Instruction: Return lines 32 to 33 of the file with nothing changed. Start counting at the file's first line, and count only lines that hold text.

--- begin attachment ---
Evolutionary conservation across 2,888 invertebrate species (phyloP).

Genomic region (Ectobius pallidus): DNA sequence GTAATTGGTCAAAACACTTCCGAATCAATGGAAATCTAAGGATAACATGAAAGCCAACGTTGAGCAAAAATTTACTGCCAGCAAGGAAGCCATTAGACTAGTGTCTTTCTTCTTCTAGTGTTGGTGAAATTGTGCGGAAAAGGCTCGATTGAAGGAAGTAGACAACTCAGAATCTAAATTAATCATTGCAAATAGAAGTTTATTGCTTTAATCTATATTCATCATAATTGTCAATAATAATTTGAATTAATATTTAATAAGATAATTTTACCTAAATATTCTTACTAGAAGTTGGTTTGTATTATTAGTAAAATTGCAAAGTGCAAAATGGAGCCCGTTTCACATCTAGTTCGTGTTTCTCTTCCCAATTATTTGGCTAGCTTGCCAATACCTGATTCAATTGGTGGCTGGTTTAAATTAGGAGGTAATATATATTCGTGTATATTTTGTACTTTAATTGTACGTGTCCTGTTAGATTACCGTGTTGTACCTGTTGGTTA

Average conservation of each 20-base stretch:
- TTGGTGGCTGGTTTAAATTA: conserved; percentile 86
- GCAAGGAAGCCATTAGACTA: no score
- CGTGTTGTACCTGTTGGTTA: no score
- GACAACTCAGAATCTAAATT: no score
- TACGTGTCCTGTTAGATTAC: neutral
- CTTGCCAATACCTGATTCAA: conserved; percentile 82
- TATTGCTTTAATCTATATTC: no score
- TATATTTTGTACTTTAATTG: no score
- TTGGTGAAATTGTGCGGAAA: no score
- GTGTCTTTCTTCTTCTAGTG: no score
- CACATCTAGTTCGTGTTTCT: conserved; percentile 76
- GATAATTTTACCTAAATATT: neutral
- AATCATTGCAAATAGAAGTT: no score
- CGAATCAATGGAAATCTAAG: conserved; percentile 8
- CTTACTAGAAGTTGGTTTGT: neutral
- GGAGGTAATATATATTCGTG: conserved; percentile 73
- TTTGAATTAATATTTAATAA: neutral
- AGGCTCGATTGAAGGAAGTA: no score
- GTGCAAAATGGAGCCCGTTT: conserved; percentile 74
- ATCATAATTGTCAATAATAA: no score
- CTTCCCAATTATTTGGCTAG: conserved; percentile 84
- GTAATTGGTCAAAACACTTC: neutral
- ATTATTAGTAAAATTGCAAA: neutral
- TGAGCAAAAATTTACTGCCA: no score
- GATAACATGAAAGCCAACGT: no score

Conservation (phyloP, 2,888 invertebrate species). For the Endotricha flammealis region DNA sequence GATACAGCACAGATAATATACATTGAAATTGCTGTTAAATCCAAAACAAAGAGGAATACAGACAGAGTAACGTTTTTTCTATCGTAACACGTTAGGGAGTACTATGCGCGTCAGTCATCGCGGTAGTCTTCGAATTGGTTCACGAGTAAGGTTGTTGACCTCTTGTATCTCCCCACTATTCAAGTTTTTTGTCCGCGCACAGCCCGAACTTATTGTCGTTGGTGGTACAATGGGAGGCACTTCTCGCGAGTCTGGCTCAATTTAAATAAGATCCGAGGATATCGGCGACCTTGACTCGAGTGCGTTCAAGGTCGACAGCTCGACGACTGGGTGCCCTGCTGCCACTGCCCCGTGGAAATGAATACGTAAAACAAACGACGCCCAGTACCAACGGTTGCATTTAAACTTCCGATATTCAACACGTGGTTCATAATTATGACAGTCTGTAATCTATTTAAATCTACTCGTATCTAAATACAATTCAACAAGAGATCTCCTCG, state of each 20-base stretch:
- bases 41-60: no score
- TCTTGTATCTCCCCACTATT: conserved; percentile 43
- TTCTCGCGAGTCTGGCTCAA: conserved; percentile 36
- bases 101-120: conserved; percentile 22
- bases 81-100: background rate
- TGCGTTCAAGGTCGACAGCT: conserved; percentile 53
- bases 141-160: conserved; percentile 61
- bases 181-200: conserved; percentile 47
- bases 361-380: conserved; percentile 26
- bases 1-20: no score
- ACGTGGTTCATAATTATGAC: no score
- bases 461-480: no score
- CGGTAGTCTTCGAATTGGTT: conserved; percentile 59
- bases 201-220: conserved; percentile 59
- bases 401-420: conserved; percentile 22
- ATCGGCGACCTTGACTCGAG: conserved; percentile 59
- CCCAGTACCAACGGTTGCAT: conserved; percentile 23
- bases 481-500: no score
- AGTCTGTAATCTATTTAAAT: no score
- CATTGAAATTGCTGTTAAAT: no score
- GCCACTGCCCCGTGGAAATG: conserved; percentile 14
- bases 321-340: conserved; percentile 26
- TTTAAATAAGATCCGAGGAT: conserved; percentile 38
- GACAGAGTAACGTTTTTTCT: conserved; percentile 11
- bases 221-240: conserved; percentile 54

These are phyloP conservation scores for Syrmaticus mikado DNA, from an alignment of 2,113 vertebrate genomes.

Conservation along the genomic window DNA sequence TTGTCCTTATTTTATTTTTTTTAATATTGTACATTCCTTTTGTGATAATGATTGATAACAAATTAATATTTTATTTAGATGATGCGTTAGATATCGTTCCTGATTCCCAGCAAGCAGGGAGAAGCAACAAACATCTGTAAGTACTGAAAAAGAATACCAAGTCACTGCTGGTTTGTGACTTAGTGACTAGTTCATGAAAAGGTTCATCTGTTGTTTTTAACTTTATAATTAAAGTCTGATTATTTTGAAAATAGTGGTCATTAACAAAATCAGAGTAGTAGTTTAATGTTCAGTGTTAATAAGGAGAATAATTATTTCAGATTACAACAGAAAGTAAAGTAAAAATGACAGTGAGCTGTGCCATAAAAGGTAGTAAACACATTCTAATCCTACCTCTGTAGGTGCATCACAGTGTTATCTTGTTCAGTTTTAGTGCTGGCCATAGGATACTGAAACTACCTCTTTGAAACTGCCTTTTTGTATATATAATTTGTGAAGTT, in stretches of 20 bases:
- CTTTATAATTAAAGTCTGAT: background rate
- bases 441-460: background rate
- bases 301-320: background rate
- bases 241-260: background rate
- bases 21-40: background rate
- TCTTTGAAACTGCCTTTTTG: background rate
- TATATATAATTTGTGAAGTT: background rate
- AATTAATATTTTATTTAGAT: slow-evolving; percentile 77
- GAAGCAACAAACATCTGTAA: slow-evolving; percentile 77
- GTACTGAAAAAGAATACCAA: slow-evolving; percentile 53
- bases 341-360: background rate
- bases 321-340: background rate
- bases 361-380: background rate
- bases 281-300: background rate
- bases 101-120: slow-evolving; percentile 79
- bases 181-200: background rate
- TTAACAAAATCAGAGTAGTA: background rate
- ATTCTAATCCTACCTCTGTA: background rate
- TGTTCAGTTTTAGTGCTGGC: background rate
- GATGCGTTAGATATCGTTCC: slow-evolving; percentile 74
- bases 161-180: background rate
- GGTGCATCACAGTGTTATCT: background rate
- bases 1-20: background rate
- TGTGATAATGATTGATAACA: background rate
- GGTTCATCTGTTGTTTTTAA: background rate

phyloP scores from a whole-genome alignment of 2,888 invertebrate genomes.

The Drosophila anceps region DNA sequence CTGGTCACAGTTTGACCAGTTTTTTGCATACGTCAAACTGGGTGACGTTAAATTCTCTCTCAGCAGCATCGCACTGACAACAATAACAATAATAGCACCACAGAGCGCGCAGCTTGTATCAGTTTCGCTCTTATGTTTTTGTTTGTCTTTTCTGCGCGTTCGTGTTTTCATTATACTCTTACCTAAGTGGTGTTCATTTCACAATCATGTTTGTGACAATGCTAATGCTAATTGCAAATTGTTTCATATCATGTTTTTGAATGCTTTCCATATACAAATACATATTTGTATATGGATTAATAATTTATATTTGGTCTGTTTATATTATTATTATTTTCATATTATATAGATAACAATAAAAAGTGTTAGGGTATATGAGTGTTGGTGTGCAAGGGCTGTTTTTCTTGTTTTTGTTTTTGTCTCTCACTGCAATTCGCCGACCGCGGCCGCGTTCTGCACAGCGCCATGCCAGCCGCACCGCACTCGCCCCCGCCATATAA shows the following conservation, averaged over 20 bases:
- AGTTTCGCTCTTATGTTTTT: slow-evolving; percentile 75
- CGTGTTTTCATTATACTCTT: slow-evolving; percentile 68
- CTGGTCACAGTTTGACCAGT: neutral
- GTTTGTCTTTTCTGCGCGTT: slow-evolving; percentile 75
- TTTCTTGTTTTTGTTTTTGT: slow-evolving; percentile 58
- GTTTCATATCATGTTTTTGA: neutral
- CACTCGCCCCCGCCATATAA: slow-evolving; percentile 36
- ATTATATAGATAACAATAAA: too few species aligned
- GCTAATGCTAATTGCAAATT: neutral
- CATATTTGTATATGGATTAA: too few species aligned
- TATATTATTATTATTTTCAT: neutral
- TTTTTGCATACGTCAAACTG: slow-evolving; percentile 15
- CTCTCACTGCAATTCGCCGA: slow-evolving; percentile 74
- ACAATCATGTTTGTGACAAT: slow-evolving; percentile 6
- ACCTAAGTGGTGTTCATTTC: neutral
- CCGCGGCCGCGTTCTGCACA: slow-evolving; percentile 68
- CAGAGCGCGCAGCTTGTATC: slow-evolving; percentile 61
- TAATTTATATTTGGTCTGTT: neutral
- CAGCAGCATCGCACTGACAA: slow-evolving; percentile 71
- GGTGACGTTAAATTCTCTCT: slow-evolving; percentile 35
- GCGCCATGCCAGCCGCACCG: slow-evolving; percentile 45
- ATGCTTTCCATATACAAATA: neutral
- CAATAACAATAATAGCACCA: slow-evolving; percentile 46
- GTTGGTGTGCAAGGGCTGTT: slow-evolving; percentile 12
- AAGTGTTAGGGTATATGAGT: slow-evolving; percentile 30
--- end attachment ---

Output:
- TTCTCGCGAGTCTGGCTCAA: conserved; percentile 36
- bases 101-120: conserved; percentile 22